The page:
Confronted with the conflicting findings and recommendations, the court is called upon to decide which are acceptable. The court, and not the Service, bears the responsibility for decision in granting or denying the petition for naturalization.
Where, as in this instance, conflicting recommendations are submitted to the court, it may, and upon the request of petitioner is required to, hold a de novo hearing.
Upon the return of this matter petitioner's counsel suggested that still another hearing would be unduly repetitious in the light of those already had in the various proceedings, at all of which Chew had testified always consistently in vigorous denial of the charges. The Service took no contrary view. The court agrees, particularly since neither petitioner nor the Service suggests that additional testimony by prior witnesses or any testimony by other witnesses would be forthcoming. On this aspect of the matter the Naturalization Examiner observed with respect to the three government witnesses:
"From my evaluation of their testimony * * * I am convinced that even if all three were recalled and testified in the same manner before myself and before the Court, it would still not establish that the Petitioner has testified falsely by denying membership in the Communist Party or attendance at meetings of the Communist Party."
The issue for decision by the court is whether Chew knowingly testified falsely in support of his naturalization petition when, at the hearing on June 2, 1966, and again at the continued hearing on April 26, 1967, he denied and reiterated earlier denials at the deportation proceedings of Communist Party membership, attendance at open or closed meetings and any activity or support of the Party. The issue is such that Chew, in order to meet the charge and so sustain his burden of proof of continuing good moral character, is in effect required to prove a negative.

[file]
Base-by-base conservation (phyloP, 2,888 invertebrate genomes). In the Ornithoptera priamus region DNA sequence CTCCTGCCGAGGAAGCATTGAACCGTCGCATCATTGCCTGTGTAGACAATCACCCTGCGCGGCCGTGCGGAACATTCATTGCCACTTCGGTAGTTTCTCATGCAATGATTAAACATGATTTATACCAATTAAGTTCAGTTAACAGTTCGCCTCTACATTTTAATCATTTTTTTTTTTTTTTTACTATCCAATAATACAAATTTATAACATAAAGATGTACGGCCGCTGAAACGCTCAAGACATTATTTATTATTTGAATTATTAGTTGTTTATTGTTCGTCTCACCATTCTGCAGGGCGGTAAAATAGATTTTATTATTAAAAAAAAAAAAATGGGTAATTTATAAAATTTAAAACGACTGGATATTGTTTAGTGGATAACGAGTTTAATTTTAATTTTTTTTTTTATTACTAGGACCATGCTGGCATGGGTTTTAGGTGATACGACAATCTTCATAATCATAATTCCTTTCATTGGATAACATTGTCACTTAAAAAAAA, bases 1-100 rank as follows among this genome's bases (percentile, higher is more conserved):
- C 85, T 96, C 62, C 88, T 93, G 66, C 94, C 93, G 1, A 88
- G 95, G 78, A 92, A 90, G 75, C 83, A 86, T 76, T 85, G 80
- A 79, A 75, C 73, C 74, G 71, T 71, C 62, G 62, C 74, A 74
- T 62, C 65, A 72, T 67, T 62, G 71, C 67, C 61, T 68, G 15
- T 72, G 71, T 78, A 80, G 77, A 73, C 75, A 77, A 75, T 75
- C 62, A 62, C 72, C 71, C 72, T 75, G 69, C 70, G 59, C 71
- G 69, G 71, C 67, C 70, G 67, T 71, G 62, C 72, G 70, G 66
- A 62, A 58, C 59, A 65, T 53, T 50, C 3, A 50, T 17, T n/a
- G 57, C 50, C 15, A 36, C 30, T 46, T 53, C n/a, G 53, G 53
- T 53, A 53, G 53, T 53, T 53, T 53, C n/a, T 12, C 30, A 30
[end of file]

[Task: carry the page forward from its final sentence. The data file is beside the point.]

Resolution of the vital issue turns upon an evaluation of Chew's testimony and that of the three Service witnesses. The Naturalization Examiner and the Regional Commissioner each independently undertook that evaluation and came up with their divergent findings and conclusions. The Regional Commissioner found Chew's "general and sweeping denial * * * not credible in the face of the quantity and quality of the testimony of the three adverse witnesses." However, he conceded inconsistencies and contradictions, but brushed these off as "only minor inaccuracies which related to collateral matters * * *."
With respect to the testimony of the three Service witnesses and Chew, the Regional Commissioner's opportunity for appraisal is no better than the court's.
Accordingly, this court has read every word of the voluminous record in both the deportation and naturalization proceedings, including the various exhibits,
and upon that cold printed record finds it difficult to agree with the Commissioner's acceptance of the "quantity and quality" of the testimony of the Service witnesses and his rejection of Chew's credibility. The court is of the view that the inconsistencies were not "minor inaccuracies"; quite the contrary, they were of substance. They related to vital matters, including, but not limited to, significant dates and claimed events as to which documentary proof cast doubt that a witness could have attended a closed meeting which he testified Chew had attended. Another witness "recanted" as to a material item when taxed with a variance between his testimony at the deportation proceeding and at the perjury trial. These discrepancies and others noted in a careful analysis made by the Naturalization Examiner draw into serious question the credibility of the Service witnesses. The Examiner found that because of the conflicts and other shortcomings, their testimony fell far short of establishing that Chew attended Communist Party closed meetings, whether the testimony of each was considered by itself or in conjunction with that of the other two government witnesses.